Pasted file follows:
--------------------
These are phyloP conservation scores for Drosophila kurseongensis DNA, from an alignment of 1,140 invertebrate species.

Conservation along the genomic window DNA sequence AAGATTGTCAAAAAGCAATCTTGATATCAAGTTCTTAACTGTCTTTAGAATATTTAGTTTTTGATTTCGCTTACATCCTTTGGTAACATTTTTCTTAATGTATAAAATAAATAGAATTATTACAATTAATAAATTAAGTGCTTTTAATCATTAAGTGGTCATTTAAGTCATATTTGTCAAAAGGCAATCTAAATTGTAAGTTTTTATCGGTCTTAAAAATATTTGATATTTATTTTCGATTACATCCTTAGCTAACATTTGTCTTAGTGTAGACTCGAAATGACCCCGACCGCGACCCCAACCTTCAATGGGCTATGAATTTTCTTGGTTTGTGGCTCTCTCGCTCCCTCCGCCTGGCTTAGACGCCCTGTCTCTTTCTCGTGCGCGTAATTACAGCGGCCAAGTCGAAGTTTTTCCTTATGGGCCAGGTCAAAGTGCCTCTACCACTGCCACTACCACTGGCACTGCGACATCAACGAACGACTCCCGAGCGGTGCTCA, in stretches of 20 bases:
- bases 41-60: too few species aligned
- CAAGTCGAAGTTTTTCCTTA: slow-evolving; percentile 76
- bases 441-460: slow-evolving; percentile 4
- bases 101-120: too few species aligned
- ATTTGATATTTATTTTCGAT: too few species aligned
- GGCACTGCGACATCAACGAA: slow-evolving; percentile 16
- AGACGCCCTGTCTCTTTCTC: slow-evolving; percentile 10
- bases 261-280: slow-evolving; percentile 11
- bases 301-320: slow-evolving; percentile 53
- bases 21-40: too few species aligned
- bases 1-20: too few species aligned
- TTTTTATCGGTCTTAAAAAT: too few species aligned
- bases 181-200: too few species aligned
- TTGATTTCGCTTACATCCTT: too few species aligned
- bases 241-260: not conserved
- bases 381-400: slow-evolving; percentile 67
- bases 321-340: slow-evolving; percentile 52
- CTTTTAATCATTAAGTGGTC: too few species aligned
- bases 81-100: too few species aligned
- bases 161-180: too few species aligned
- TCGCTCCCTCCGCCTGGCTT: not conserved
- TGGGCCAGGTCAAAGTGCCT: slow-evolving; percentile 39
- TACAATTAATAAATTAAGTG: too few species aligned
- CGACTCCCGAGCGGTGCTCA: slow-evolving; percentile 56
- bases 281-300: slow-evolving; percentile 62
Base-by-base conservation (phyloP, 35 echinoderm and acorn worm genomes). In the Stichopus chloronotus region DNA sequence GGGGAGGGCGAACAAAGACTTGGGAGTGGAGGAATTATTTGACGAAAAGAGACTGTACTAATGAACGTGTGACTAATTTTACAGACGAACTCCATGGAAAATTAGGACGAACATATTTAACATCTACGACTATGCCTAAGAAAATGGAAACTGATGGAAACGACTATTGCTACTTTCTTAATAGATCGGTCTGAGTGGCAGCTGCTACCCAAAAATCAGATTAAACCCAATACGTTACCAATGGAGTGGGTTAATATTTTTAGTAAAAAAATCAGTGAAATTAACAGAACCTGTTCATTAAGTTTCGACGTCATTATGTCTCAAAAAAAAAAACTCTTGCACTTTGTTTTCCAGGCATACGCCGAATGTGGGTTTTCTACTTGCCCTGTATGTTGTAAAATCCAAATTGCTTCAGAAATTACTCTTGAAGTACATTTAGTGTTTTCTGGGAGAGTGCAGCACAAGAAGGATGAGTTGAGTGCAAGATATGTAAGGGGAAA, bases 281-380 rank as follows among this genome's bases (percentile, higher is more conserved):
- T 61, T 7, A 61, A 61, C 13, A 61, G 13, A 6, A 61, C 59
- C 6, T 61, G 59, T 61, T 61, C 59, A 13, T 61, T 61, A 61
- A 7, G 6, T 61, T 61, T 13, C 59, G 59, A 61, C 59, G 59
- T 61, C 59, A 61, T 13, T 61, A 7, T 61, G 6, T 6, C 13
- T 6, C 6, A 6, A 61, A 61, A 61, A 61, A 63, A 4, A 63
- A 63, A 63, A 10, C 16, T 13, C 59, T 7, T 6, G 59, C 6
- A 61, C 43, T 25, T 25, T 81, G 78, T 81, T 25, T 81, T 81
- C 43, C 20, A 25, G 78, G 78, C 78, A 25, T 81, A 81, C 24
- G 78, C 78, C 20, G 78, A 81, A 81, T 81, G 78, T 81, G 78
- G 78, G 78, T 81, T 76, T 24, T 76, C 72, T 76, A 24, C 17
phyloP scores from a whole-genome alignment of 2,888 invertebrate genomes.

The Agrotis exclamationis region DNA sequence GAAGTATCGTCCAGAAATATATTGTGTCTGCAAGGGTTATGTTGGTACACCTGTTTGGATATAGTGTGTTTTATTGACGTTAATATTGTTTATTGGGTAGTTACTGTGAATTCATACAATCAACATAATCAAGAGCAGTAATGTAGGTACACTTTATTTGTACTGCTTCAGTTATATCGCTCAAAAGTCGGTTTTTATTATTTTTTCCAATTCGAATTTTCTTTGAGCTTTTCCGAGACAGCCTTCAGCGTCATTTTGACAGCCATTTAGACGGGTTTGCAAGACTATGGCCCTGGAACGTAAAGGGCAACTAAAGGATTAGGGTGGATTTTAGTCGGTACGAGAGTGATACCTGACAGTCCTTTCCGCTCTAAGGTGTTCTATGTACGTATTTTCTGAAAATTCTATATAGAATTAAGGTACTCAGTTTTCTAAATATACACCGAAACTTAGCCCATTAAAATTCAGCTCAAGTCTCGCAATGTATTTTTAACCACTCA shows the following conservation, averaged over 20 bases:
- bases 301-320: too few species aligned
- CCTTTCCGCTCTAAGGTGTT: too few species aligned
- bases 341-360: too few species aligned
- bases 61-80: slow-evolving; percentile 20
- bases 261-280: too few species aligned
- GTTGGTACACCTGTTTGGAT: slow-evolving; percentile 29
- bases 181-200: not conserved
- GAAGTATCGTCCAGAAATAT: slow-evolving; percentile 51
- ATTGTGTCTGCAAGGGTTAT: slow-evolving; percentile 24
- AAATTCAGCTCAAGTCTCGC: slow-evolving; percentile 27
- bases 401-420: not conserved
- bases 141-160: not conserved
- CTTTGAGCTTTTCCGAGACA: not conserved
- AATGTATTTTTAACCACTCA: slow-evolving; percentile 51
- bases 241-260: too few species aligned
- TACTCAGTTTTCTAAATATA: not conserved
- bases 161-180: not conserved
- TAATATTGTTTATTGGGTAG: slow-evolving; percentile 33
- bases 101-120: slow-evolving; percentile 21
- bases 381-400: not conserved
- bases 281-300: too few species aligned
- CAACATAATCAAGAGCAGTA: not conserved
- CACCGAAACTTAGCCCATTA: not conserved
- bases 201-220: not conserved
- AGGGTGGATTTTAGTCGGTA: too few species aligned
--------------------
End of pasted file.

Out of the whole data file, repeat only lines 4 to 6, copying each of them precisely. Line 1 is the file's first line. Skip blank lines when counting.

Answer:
- CAAGTCGAAGTTTTTCCTTA: slow-evolving; percentile 76
- bases 441-460: slow-evolving; percentile 4
- bases 101-120: too few species aligned